Everyone is a collector, some just don’t know it yet. After twenty-five years of designing and decorating luxury homes, I have had many clients insist that they’re not collectors, only to become impassioned collectors once they discover their genre. Helping them find their passion has been one of the most rewarding parts of my practice. If you think back to your childhood, you’ll surely recall something you collected with unbridled enthusiasm. It can be as simple as sea shells or baseball cards, but regardless of value, nothing surpasses the thrill of the chase! The objects amassed can be costly or free, academic or whimsical, and the collection can be as small as three objects or as massive as a museum.
As an art historian, I have always admired the erudite collections amassed by legendary collectors such as Henry Francis Dupont, Isabella Stewart Gardner, Sir Richard Wallace, Albert Barnes, Richard Jenrette or Henry Clay Frick. Their mammoth collections are now available to the world at museums and historic buildings devoted to the conservation of their achievements. Some collectors become as famous at their curations which are significantly autobiographical. Gertrude Stein, Carolyne Roehm, Coco Chanel and my personal favorite, Sir John Soane are examples of this phenomenon. I encourage you to visit all the museums associated with these collectors.
So how do you become a collector? I suggest you begin by doing your homework. Read the books I’ve listed below, visit antique shops and shows, research various categories such as ceramics, silver, textiles, art, antiques, illustrations, the list is endless. Also, survey auction houses and online dealers and wait for the magic to happen. You will discover a passion that will bring you joy for a lifetime! Once you buy that first piece you’ll be hooked.
There are many books on collecting, but here are three that I found to be great references:
- Barbara Milo Ohrbach, A Passion for Antiques. Clarkson Potter/Publishers, New York, 2004.
- Charlotte Gere and Marina Vaizey, Great Women Collectors. Philip Wilson Publishers in association with Harry N. Abrams, Inc., Publishers, New York, 1999.
- Caroline Clifton-Mogg, A Passion for Collecting. Bulfinch Press, Boston, 2002.
Gary M. Inman
Vice President, Hospitality at Baskerville
Join Toma Clark Haines, The Antiques Diva, and a panel of experts:
Saturday November 3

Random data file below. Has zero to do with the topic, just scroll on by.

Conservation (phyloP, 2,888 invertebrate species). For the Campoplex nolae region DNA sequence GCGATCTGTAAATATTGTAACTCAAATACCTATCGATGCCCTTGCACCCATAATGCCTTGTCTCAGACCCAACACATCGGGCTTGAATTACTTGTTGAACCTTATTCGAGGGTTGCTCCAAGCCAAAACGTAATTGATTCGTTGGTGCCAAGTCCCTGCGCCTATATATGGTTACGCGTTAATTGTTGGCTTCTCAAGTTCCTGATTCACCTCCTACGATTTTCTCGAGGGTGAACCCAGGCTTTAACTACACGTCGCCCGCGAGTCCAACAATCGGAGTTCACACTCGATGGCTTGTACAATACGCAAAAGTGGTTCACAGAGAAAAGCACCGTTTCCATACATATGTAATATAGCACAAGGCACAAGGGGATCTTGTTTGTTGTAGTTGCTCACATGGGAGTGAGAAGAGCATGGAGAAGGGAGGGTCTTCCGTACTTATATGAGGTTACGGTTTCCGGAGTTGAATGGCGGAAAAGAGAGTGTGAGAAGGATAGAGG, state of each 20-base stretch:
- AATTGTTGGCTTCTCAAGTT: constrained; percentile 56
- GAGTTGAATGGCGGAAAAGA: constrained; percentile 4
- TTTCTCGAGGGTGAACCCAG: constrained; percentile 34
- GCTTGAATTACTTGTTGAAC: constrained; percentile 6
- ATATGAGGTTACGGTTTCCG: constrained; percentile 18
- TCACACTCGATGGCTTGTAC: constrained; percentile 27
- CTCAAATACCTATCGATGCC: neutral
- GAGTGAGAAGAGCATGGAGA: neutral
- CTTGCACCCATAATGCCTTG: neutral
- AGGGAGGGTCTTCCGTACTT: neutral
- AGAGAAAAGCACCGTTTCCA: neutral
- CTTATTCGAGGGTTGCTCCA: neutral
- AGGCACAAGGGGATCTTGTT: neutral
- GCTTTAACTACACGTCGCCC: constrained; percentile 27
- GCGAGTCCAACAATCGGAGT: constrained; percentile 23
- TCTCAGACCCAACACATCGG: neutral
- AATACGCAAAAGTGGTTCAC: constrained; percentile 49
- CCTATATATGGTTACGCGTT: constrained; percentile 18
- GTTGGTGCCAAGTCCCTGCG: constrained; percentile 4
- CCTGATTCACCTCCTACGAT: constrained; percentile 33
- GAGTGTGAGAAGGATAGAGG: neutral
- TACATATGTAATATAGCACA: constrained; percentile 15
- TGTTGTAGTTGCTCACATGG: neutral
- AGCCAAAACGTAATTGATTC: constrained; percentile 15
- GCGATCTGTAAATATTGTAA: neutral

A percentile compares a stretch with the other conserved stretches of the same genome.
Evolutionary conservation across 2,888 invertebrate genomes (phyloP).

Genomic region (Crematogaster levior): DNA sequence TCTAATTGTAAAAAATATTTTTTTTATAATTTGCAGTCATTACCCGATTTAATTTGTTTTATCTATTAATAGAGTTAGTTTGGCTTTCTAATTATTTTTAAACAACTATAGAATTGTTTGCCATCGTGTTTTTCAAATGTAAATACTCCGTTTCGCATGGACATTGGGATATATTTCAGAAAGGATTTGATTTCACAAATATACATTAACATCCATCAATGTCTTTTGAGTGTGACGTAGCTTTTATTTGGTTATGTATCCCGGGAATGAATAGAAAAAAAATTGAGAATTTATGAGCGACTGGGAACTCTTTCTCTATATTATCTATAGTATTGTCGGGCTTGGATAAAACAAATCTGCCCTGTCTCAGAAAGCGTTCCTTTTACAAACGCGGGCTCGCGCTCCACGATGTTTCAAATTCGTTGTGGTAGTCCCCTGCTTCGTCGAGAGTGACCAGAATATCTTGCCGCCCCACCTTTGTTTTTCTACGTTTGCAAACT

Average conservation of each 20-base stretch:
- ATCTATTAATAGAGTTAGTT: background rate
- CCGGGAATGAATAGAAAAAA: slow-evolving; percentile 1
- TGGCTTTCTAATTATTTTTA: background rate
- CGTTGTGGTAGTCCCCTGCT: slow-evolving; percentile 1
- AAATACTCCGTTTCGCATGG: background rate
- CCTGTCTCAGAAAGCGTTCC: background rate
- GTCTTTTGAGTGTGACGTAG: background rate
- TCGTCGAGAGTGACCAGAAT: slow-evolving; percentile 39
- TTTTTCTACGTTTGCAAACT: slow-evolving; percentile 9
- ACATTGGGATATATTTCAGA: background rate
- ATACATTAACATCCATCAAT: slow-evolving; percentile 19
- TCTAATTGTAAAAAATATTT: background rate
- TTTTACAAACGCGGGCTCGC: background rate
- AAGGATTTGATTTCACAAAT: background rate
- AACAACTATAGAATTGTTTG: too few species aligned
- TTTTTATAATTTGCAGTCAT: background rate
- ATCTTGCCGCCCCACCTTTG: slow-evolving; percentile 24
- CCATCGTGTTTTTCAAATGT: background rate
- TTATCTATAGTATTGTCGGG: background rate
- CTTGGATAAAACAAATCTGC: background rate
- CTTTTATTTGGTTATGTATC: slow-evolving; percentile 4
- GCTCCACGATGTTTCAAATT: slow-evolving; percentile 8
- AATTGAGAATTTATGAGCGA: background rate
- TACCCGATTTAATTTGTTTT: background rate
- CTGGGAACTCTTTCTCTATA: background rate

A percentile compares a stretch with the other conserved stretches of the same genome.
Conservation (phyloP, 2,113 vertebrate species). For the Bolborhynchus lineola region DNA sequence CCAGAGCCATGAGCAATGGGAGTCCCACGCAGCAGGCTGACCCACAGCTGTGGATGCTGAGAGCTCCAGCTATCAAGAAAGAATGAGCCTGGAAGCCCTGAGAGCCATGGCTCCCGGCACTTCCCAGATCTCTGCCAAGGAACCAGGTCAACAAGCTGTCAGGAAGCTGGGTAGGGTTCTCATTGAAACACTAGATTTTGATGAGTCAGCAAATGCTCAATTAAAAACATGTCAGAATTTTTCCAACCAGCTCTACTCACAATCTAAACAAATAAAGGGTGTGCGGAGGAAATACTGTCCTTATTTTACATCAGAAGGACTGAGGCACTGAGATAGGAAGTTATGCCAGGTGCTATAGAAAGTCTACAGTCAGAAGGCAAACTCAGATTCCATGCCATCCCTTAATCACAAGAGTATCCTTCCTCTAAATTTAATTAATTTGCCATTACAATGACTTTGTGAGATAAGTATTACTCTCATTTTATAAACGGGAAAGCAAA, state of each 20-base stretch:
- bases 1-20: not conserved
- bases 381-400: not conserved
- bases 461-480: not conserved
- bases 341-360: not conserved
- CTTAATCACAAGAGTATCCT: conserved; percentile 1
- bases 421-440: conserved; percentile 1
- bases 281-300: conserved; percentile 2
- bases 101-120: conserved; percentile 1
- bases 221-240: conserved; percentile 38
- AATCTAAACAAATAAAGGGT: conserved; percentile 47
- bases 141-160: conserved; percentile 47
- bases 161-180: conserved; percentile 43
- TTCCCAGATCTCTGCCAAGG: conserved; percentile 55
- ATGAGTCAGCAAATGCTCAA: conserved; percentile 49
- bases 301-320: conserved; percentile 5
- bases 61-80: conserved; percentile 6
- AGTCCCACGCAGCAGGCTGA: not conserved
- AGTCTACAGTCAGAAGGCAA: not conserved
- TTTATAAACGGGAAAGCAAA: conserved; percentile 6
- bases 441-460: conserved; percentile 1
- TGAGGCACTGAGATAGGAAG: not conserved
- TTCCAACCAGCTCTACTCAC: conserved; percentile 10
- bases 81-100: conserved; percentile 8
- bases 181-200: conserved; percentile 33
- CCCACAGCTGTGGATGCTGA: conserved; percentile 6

Why leave the past behind when you can repurpose it? Is brown furniture out? Does Victoriana have a future? We’ve pulled together a plucky panel of experts to help you to rediscover your heirlooms, and give new life to old pieces.
A panel discussion with Summer Loftin, Benjamin Johnston, Toma Clark Haines, Tammy Connor and Allison Allen, moderated by Lynn Terry.
Tickets for the 2018 Southern Style Now Festival in Charleston Nov 1-4, 2018 go on sale on August 15:
Last year I attended the East Hampton Antiques Show for the 1st time – and was gobsmacked by the quality, variety and quantity of antiques shown. So much so in fact, that we launched our annual Antiques Diva® Hamptons Group Antiques Tour to visit the EHAS, a perfect tour for the out of town designer, art aficionado or history and culture buff who yearns to inundate themselves with an insider’s view of the design, lifestyle and sources in the Hamptons – and of course, antiques galore! A summer visit to the Hamptons is the perfect girl’s trip, especially under the guidance of our chic and connected local Antiques Diva Guide, interior designer Tamara Matthews Stephenson, pictured above with Toma Clark Haines – #NoPassportRequired.
Today’s guest blogger is my dear friend, the brilliant Cathy Whitlock, who is giving us an exclusive review of this year’s East Hampton Antiques Show. She is the author of Designs on Film: A Century of Hollywood Art Direction (Harper Collins, November 2010) and re-de-sign (Fairchild Books/Conde Nast, 2009). She is a contributing writer for American Airlines Celebrated Living, Hollywood Reporter and Traditional Home magazines and her work also appears in Vanity Fair, Architectural Digest and The Huffington Post where she specializes in celebrity profiles, design, film, travel and lifestyle articles. Cathy also lectures all over the country on the topic of design in the cinema.
Best in Show: East Hampton Antiques Show
Summer in the Hamptons marks one of my favorite events, the East Hampton Antiques Show. Sponsored by the East Hampton Historical Society and now in its 12th year, the show is one of the premier antiques events. Held on the bucolic grounds of the 17th-century Mulford Farm, the money goes to a great cause, maintaining some of the oldest farmhouses and barns on Long Island. And great people watching with Martha Stewart and interior designers Alex Papachristidis and Steven Gambrel in attendance.